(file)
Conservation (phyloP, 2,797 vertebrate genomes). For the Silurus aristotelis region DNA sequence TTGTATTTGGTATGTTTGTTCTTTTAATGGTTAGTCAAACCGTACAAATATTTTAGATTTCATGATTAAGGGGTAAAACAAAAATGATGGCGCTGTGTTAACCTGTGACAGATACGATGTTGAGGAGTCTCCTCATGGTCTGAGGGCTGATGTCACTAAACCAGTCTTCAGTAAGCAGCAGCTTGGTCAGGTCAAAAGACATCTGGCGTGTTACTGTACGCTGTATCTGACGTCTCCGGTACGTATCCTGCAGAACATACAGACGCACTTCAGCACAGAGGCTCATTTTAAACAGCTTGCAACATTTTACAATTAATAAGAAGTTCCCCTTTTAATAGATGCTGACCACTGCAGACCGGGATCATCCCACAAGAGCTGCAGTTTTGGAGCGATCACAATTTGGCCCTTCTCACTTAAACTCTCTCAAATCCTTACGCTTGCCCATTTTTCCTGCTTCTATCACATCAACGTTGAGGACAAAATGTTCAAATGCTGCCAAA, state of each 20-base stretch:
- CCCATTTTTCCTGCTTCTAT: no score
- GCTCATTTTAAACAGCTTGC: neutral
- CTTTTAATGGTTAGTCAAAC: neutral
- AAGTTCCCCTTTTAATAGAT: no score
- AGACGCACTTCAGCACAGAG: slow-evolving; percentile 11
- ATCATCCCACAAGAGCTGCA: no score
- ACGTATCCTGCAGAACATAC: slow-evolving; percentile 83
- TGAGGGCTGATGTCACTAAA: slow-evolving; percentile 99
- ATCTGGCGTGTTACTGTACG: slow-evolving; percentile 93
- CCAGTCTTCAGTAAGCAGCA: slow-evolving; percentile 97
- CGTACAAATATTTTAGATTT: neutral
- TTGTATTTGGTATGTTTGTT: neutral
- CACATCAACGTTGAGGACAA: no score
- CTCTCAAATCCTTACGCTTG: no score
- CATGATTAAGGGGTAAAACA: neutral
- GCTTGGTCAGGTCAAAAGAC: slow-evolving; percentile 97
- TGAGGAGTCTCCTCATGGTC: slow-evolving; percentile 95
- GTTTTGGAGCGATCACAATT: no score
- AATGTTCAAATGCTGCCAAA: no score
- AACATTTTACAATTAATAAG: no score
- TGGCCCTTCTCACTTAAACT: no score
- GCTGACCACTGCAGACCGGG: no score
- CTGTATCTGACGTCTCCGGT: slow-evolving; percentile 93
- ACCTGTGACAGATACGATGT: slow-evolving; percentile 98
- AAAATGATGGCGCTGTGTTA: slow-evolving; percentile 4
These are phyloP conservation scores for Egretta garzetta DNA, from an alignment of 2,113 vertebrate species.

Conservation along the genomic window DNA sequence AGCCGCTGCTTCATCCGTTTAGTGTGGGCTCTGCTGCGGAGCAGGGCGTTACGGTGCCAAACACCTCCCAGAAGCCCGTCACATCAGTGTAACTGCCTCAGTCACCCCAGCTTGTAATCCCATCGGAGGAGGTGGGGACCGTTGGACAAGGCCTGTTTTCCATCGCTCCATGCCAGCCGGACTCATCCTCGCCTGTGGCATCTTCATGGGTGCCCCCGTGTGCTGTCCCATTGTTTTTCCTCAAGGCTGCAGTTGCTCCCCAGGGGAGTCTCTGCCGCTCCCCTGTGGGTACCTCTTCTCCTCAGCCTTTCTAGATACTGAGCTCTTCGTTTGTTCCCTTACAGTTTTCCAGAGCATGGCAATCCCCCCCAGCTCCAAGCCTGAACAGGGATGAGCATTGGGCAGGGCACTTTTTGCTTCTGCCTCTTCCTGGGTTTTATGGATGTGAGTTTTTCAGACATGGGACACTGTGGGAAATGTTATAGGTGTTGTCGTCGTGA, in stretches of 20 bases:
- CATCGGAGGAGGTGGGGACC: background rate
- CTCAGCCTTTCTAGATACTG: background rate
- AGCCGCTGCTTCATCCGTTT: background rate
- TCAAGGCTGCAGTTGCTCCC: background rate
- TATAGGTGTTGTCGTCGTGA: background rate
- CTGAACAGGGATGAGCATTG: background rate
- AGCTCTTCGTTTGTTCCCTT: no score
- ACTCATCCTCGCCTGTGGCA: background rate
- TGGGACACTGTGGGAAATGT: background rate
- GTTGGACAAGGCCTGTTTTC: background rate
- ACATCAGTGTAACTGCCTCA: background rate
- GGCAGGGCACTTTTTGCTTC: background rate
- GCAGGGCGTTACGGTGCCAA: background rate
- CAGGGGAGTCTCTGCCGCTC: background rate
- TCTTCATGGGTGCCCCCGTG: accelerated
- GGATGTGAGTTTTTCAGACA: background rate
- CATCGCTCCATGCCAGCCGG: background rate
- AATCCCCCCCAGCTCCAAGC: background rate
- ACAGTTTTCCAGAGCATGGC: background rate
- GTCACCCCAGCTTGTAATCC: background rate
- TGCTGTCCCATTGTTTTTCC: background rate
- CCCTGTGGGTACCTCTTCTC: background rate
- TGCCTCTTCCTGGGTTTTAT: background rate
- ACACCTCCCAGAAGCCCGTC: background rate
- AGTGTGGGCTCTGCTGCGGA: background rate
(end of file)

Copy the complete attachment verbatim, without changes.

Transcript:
Conservation (phyloP, 2,797 vertebrate genomes). For the Silurus aristotelis region DNA sequence TTGTATTTGGTATGTTTGTTCTTTTAATGGTTAGTCAAACCGTACAAATATTTTAGATTTCATGATTAAGGGGTAAAACAAAAATGATGGCGCTGTGTTAACCTGTGACAGATACGATGTTGAGGAGTCTCCTCATGGTCTGAGGGCTGATGTCACTAAACCAGTCTTCAGTAAGCAGCAGCTTGGTCAGGTCAAAAGACATCTGGCGTGTTACTGTACGCTGTATCTGACGTCTCCGGTACGTATCCTGCAGAACATACAGACGCACTTCAGCACAGAGGCTCATTTTAAACAGCTTGCAACATTTTACAATTAATAAGAAGTTCCCCTTTTAATAGATGCTGACCACTGCAGACCGGGATCATCCCACAAGAGCTGCAGTTTTGGAGCGATCACAATTTGGCCCTTCTCACTTAAACTCTCTCAAATCCTTACGCTTGCCCATTTTTCCTGCTTCTATCACATCAACGTTGAGGACAAAATGTTCAAATGCTGCCAAA, state of each 20-base stretch:
- CCCATTTTTCCTGCTTCTAT: no score
- GCTCATTTTAAACAGCTTGC: neutral
- CTTTTAATGGTTAGTCAAAC: neutral
- AAGTTCCCCTTTTAATAGAT: no score
- AGACGCACTTCAGCACAGAG: slow-evolving; percentile 11
- ATCATCCCACAAGAGCTGCA: no score
- ACGTATCCTGCAGAACATAC: slow-evolving; percentile 83
- TGAGGGCTGATGTCACTAAA: slow-evolving; percentile 99
- ATCTGGCGTGTTACTGTACG: slow-evolving; percentile 93
- CCAGTCTTCAGTAAGCAGCA: slow-evolving; percentile 97
- CGTACAAATATTTTAGATTT: neutral
- TTGTATTTGGTATGTTTGTT: neutral
- CACATCAACGTTGAGGACAA: no score
- CTCTCAAATCCTTACGCTTG: no score
- CATGATTAAGGGGTAAAACA: neutral
- GCTTGGTCAGGTCAAAAGAC: slow-evolving; percentile 97
- TGAGGAGTCTCCTCATGGTC: slow-evolving; percentile 95
- GTTTTGGAGCGATCACAATT: no score
- AATGTTCAAATGCTGCCAAA: no score
- AACATTTTACAATTAATAAG: no score
- TGGCCCTTCTCACTTAAACT: no score
- GCTGACCACTGCAGACCGGG: no score
- CTGTATCTGACGTCTCCGGT: slow-evolving; percentile 93
- ACCTGTGACAGATACGATGT: slow-evolving; percentile 98
- AAAATGATGGCGCTGTGTTA: slow-evolving; percentile 4
These are phyloP conservation scores for Egretta garzetta DNA, from an alignment of 2,113 vertebrate species.

Conservation along the genomic window DNA sequence AGCCGCTGCTTCATCCGTTTAGTGTGGGCTCTGCTGCGGAGCAGGGCGTTACGGTGCCAAACACCTCCCAGAAGCCCGTCACATCAGTGTAACTGCCTCAGTCACCCCAGCTTGTAATCCCATCGGAGGAGGTGGGGACCGTTGGACAAGGCCTGTTTTCCATCGCTCCATGCCAGCCGGACTCATCCTCGCCTGTGGCATCTTCATGGGTGCCCCCGTGTGCTGTCCCATTGTTTTTCCTCAAGGCTGCAGTTGCTCCCCAGGGGAGTCTCTGCCGCTCCCCTGTGGGTACCTCTTCTCCTCAGCCTTTCTAGATACTGAGCTCTTCGTTTGTTCCCTTACAGTTTTCCAGAGCATGGCAATCCCCCCCAGCTCCAAGCCTGAACAGGGATGAGCATTGGGCAGGGCACTTTTTGCTTCTGCCTCTTCCTGGGTTTTATGGATGTGAGTTTTTCAGACATGGGACACTGTGGGAAATGTTATAGGTGTTGTCGTCGTGA, in stretches of 20 bases:
- CATCGGAGGAGGTGGGGACC: background rate
- CTCAGCCTTTCTAGATACTG: background rate
- AGCCGCTGCTTCATCCGTTT: background rate
- TCAAGGCTGCAGTTGCTCCC: background rate
- TATAGGTGTTGTCGTCGTGA: background rate
- CTGAACAGGGATGAGCATTG: background rate
- AGCTCTTCGTTTGTTCCCTT: no score
- ACTCATCCTCGCCTGTGGCA: background rate
- TGGGACACTGTGGGAAATGT: background rate
- GTTGGACAAGGCCTGTTTTC: background rate
- ACATCAGTGTAACTGCCTCA: background rate
- GGCAGGGCACTTTTTGCTTC: background rate
- GCAGGGCGTTACGGTGCCAA: background rate
- CAGGGGAGTCTCTGCCGCTC: background rate
- TCTTCATGGGTGCCCCCGTG: accelerated
- GGATGTGAGTTTTTCAGACA: background rate
- CATCGCTCCATGCCAGCCGG: background rate
- AATCCCCCCCAGCTCCAAGC: background rate
- ACAGTTTTCCAGAGCATGGC: background rate
- GTCACCCCAGCTTGTAATCC: background rate
- TGCTGTCCCATTGTTTTTCC: background rate
- CCCTGTGGGTACCTCTTCTC: background rate
- TGCCTCTTCCTGGGTTTTAT: background rate
- ACACCTCCCAGAAGCCCGTC: background rate
- AGTGTGGGCTCTGCTGCGGA: background rate